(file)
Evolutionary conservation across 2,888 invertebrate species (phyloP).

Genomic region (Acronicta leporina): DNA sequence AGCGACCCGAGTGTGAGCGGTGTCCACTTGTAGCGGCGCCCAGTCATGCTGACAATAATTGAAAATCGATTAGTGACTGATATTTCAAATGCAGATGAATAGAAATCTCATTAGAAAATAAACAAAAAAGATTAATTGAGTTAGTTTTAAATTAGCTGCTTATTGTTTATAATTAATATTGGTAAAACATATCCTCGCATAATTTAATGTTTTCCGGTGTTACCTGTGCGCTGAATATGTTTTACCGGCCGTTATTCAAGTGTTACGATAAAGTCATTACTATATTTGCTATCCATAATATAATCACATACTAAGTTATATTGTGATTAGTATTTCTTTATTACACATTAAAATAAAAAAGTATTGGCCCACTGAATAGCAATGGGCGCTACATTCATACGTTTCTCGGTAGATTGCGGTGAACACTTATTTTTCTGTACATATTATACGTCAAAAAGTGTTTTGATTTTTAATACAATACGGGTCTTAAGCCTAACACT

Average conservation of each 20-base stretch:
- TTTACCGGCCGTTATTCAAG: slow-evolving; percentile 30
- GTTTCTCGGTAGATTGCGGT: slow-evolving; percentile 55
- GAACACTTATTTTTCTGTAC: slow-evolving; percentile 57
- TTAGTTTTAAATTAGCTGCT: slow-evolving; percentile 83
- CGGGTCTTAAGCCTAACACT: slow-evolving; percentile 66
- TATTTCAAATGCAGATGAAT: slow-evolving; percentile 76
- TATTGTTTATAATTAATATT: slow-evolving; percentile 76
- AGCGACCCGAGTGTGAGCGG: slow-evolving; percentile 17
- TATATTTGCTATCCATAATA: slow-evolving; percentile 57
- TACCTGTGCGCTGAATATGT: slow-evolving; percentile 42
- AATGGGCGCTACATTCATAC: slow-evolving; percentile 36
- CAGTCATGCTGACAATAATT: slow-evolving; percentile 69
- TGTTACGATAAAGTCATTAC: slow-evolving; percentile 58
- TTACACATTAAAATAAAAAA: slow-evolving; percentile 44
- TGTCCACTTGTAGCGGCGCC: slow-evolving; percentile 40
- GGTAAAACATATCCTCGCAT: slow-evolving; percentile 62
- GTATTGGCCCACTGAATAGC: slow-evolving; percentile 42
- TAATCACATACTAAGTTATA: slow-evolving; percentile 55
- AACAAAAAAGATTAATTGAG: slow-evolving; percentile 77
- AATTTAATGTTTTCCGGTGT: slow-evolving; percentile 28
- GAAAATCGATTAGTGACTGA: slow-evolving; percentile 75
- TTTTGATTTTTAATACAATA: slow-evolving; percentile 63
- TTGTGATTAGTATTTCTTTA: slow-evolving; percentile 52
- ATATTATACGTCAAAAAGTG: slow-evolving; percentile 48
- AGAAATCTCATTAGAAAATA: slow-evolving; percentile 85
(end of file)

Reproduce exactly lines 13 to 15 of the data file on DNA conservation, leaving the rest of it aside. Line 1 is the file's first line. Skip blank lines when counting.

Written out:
- TACCTGTGCGCTGAATATGT: slow-evolving; percentile 42
- AATGGGCGCTACATTCATAC: slow-evolving; percentile 36
- CAGTCATGCTGACAATAATT: slow-evolving; percentile 69